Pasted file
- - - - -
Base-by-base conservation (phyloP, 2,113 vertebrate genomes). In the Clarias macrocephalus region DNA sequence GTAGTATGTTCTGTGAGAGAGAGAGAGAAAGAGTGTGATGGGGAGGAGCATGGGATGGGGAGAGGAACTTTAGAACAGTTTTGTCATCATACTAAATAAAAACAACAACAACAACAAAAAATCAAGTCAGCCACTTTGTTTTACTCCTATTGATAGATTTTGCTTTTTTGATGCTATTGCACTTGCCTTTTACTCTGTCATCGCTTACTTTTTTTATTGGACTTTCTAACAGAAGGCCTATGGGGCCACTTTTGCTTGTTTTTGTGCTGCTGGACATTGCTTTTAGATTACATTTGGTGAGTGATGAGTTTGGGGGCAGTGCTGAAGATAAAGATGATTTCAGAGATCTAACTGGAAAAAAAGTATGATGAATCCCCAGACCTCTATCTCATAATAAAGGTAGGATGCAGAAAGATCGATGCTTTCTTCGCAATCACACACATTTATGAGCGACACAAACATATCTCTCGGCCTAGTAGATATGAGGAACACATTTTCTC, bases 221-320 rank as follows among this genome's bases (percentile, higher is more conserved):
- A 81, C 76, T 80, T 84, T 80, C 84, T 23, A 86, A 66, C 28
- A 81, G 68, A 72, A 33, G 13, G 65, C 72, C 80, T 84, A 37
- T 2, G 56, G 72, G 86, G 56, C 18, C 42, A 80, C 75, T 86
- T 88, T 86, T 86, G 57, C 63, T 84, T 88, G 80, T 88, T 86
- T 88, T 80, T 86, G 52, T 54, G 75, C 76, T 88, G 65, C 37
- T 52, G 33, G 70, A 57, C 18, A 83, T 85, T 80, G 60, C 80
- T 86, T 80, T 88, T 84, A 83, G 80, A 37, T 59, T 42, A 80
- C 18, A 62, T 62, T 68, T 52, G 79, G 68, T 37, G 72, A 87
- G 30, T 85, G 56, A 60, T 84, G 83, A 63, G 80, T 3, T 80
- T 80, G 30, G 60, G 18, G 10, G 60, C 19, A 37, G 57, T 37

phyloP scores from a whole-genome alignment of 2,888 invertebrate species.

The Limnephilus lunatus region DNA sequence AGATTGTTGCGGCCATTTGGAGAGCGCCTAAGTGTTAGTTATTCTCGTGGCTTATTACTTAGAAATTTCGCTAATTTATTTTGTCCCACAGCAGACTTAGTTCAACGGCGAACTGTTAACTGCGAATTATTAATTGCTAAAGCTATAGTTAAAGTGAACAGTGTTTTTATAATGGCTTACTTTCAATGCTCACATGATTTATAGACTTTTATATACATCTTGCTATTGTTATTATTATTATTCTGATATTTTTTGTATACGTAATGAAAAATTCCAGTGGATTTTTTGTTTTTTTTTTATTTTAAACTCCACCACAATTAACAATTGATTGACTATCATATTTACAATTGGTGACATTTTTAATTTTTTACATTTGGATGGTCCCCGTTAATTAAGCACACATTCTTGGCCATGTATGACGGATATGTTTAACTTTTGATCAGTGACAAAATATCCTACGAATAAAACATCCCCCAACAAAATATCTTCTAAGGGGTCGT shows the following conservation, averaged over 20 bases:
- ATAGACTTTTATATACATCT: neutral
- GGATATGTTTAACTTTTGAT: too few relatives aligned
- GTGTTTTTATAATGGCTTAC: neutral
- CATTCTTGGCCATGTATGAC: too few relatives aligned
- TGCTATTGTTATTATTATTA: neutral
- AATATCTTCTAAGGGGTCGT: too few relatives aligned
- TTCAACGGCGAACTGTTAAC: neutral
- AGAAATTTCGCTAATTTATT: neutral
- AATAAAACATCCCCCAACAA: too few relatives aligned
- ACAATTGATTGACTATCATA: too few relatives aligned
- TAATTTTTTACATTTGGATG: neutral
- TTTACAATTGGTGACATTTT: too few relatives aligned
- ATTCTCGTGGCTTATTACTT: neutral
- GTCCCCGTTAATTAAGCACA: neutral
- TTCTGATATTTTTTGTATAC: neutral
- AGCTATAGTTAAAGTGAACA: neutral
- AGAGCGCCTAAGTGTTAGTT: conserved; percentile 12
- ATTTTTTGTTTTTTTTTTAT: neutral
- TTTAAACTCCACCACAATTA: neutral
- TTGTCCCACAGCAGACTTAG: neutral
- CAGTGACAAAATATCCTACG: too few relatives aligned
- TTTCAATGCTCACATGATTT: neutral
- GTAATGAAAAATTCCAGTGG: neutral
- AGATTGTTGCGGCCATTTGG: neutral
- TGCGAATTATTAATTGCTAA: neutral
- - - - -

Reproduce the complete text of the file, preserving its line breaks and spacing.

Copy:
Base-by-base conservation (phyloP, 2,113 vertebrate genomes). In the Clarias macrocephalus region DNA sequence GTAGTATGTTCTGTGAGAGAGAGAGAGAAAGAGTGTGATGGGGAGGAGCATGGGATGGGGAGAGGAACTTTAGAACAGTTTTGTCATCATACTAAATAAAAACAACAACAACAACAAAAAATCAAGTCAGCCACTTTGTTTTACTCCTATTGATAGATTTTGCTTTTTTGATGCTATTGCACTTGCCTTTTACTCTGTCATCGCTTACTTTTTTTATTGGACTTTCTAACAGAAGGCCTATGGGGCCACTTTTGCTTGTTTTTGTGCTGCTGGACATTGCTTTTAGATTACATTTGGTGAGTGATGAGTTTGGGGGCAGTGCTGAAGATAAAGATGATTTCAGAGATCTAACTGGAAAAAAAGTATGATGAATCCCCAGACCTCTATCTCATAATAAAGGTAGGATGCAGAAAGATCGATGCTTTCTTCGCAATCACACACATTTATGAGCGACACAAACATATCTCTCGGCCTAGTAGATATGAGGAACACATTTTCTC, bases 221-320 rank as follows among this genome's bases (percentile, higher is more conserved):
- A 81, C 76, T 80, T 84, T 80, C 84, T 23, A 86, A 66, C 28
- A 81, G 68, A 72, A 33, G 13, G 65, C 72, C 80, T 84, A 37
- T 2, G 56, G 72, G 86, G 56, C 18, C 42, A 80, C 75, T 86
- T 88, T 86, T 86, G 57, C 63, T 84, T 88, G 80, T 88, T 86
- T 88, T 80, T 86, G 52, T 54, G 75, C 76, T 88, G 65, C 37
- T 52, G 33, G 70, A 57, C 18, A 83, T 85, T 80, G 60, C 80
- T 86, T 80, T 88, T 84, A 83, G 80, A 37, T 59, T 42, A 80
- C 18, A 62, T 62, T 68, T 52, G 79, G 68, T 37, G 72, A 87
- G 30, T 85, G 56, A 60, T 84, G 83, A 63, G 80, T 3, T 80
- T 80, G 30, G 60, G 18, G 10, G 60, C 19, A 37, G 57, T 37

phyloP scores from a whole-genome alignment of 2,888 invertebrate species.

The Limnephilus lunatus region DNA sequence AGATTGTTGCGGCCATTTGGAGAGCGCCTAAGTGTTAGTTATTCTCGTGGCTTATTACTTAGAAATTTCGCTAATTTATTTTGTCCCACAGCAGACTTAGTTCAACGGCGAACTGTTAACTGCGAATTATTAATTGCTAAAGCTATAGTTAAAGTGAACAGTGTTTTTATAATGGCTTACTTTCAATGCTCACATGATTTATAGACTTTTATATACATCTTGCTATTGTTATTATTATTATTCTGATATTTTTTGTATACGTAATGAAAAATTCCAGTGGATTTTTTGTTTTTTTTTTATTTTAAACTCCACCACAATTAACAATTGATTGACTATCATATTTACAATTGGTGACATTTTTAATTTTTTACATTTGGATGGTCCCCGTTAATTAAGCACACATTCTTGGCCATGTATGACGGATATGTTTAACTTTTGATCAGTGACAAAATATCCTACGAATAAAACATCCCCCAACAAAATATCTTCTAAGGGGTCGT shows the following conservation, averaged over 20 bases:
- ATAGACTTTTATATACATCT: neutral
- GGATATGTTTAACTTTTGAT: too few relatives aligned
- GTGTTTTTATAATGGCTTAC: neutral
- CATTCTTGGCCATGTATGAC: too few relatives aligned
- TGCTATTGTTATTATTATTA: neutral
- AATATCTTCTAAGGGGTCGT: too few relatives aligned
- TTCAACGGCGAACTGTTAAC: neutral
- AGAAATTTCGCTAATTTATT: neutral
- AATAAAACATCCCCCAACAA: too few relatives aligned
- ACAATTGATTGACTATCATA: too few relatives aligned
- TAATTTTTTACATTTGGATG: neutral
- TTTACAATTGGTGACATTTT: too few relatives aligned
- ATTCTCGTGGCTTATTACTT: neutral
- GTCCCCGTTAATTAAGCACA: neutral
- TTCTGATATTTTTTGTATAC: neutral
- AGCTATAGTTAAAGTGAACA: neutral
- AGAGCGCCTAAGTGTTAGTT: conserved; percentile 12
- ATTTTTTGTTTTTTTTTTAT: neutral
- TTTAAACTCCACCACAATTA: neutral
- TTGTCCCACAGCAGACTTAG: neutral
- CAGTGACAAAATATCCTACG: too few relatives aligned
- TTTCAATGCTCACATGATTT: neutral
- GTAATGAAAAATTCCAGTGG: neutral
- AGATTGTTGCGGCCATTTGG: neutral
- TGCGAATTATTAATTGCTAA: neutral